If the rich don’t give a bit more today, they may have to give a lot more tomorrow. That was my conclusion from last week’s World Economic Forum in Davos. I came away feeling that the 0.1 per cent was more out of touch with the state of the world than it has ever been in the 20-odd years I’ve attended the conference.
Maybe it was the Saudi-sponsored café on the promenade, branded with the name of Crown Prince Mohammed bin Salman, the man who, according to declassified US intelligence, was responsible for the murder of exiled Arab journalist Jamal Khashoggi. Or perhaps it was the socialite who told a Ukrainian official addressing her luncheon to “keep it short”.
It could have been the conversations about climate change held over beef dinners. Or the massive armed police and security presence, which always makes me wonder if the global elite ever consider why so much protection is needed at these gatherings in the first place.
Davos isn’t the problem — although it’s certainly not the solution. But the annual jamboree is a high-profile measure of the fact that despite all the talk over the past several decades about stakeholder capitalism and “doing well by doing good”, the state of the world isn’t improving.
Indeed, I’d argue it’s getting worse, and a large part of that is down to the fact that, even as business talks about curbing emissions or improving education or bolstering healthcare, it is all too often undermining the public sector which is responsible for making those things happen. Aside from the Patriotic Millionaires, for example, who joined a protest demanding “tax us now!”, few of the super-rich seem to think about paying tax as anything other than a personal assault. Government is meant to give but never take.
I marvelled at one executive who told public officials not to worry, that business “wasn’t asking for any money” to make a shift to a carbon neutral economy. How generous, given that corporate profits remain near record highs even as governments are struggling under the weight of pandemic fiscal programmes — plus the additional debts accrued over the past two years of slower growth and lower tax receipts.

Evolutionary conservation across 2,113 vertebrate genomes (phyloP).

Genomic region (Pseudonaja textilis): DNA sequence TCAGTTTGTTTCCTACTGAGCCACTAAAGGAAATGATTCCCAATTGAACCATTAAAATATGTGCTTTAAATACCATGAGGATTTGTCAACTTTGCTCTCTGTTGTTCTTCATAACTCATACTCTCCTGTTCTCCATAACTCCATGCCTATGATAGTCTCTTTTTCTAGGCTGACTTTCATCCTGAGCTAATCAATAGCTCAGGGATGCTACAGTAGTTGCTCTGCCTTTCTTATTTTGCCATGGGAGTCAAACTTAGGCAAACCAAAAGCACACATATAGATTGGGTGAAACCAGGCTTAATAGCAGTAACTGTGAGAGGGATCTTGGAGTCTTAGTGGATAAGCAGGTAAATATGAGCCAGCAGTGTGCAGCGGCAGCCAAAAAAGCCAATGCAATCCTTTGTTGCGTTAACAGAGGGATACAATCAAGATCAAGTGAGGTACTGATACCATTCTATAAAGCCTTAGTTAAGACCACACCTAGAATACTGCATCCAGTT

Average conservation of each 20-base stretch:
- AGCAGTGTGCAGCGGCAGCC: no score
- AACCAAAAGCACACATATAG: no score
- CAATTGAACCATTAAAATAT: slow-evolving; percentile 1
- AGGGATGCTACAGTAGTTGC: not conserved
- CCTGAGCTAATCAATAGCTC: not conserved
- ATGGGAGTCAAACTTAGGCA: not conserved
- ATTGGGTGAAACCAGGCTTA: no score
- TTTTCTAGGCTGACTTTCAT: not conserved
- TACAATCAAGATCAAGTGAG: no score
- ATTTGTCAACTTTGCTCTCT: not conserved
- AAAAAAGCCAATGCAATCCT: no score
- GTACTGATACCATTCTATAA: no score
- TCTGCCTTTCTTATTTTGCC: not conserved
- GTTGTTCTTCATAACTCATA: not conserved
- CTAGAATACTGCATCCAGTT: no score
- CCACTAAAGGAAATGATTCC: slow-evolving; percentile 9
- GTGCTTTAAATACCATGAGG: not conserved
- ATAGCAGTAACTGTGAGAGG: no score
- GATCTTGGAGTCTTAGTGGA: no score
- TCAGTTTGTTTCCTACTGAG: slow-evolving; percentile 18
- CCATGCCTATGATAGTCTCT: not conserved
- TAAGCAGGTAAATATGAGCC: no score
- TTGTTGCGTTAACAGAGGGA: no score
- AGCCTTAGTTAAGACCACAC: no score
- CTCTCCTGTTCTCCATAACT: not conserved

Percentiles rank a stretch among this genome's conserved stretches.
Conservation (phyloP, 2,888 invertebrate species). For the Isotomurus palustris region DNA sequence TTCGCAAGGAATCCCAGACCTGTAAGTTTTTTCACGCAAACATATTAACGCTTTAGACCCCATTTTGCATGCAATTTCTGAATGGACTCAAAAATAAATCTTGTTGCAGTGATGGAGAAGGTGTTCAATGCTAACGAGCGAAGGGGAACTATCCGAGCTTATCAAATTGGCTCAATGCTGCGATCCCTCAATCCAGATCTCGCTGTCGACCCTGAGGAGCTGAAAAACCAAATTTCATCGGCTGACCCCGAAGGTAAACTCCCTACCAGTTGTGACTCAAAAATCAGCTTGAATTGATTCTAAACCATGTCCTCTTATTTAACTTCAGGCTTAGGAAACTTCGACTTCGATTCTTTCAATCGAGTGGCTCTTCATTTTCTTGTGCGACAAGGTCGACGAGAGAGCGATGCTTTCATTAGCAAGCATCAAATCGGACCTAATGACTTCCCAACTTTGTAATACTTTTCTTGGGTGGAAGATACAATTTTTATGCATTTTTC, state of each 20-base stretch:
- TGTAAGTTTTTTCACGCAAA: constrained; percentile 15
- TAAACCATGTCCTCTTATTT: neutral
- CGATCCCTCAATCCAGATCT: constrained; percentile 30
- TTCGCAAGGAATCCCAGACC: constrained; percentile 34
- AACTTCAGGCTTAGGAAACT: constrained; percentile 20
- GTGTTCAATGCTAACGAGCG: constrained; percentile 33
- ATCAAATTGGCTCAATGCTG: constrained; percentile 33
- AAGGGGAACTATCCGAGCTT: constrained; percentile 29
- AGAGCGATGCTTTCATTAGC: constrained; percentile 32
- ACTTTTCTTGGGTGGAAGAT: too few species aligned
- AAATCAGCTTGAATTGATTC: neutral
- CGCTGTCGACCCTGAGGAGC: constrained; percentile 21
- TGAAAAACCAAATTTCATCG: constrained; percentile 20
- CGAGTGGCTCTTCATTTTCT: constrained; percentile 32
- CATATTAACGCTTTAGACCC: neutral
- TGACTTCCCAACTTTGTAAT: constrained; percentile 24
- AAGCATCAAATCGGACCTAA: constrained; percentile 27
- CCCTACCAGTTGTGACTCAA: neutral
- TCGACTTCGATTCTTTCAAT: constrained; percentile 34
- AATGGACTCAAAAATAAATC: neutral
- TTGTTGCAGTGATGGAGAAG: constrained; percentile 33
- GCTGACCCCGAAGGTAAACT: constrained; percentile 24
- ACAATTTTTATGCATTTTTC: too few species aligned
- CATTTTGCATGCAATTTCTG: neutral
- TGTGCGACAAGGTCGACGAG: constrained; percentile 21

There was, as always, plenty of discussion about the declining skill levels in many rich countries as public education has failed to keep up with technology. In the case of the US in particular, we endured the usual moaning about the loss of global competitiveness from failing infrastructure. But nobody seems to dwell on the fact that the public sector lacks the capacity to properly rebuild these systems precisely because business has so successfully lobbied against its ability to do so.
Don’t even get me started on the cost of private healthcare, or the mystery of why the US business community itself isn’t lobbying nonstop for a public sector alternative. This reform would make it so much easier to compete with European countries and other nations that support healthcare as a public good, one that brings significant (albeit not precisely tallied) economic benefits in the form of a more productive workforce.
The point here is that western business leaders have for many years blamed governments for not delivering on basic public services. But blanket privatisations and the neoliberal race to the bottom for offshoring both wealth and labour has ensured that it’s harder and harder for them to do so.
Yet business is never willing to acknowledge its own role. Too many chief executives prefer to have endless and (often) empty and fruitless conversations about “stakeholder initiatives” and “public-private partnerships”. None of which is making up for the basic hollowing out of public services in many liberal democracies.
Some progress is being made by politicians. The recent OECD tax agreement, led by US Treasury secretary Janet Yellen, is a step in the right direction. American Commerce secretary Gina Raimondo, the most senior member of the country’s Davos delegation, talked about how investment must take the place of deregulation and tax cuts as a growth prescription for the future.
But you can’t fix a 40-year problem overnight. Building back the “human capital” (as Davos Man would put it) in US politics is going to take time. There’s an entire generation of talent missing, because from the late 1980s onwards, the money culture drew the best and the brightest to Wall Street or Silicon Valley rather than to Washington. That’s one big reason why we now have an ideologically and age-bifurcated political class, led by near-octogenarian centrists like Joe Biden or young radicals like Alexandria Ocasio Cortez.
Business should mind that gap, which certainly isn’t good for “growth and stability”, the two things that executives keep calling for. They use this mantra during times that are increasingly economically and politically unstable thanks, in good part, to their own efforts. I fear the divide between the health and prospects of the public and private sectors, as well as between capital and labour, may get worse before it gets better.
One of the important topics that was discussed in Davos was the expectation of a coming wave of white collar outsourcing and tech job displacement. As one American chief executive said when discussing remote work: “If you can do it in Tahoe, you can do it in India.”
I wonder how that will go down with workers and voters in rich countries.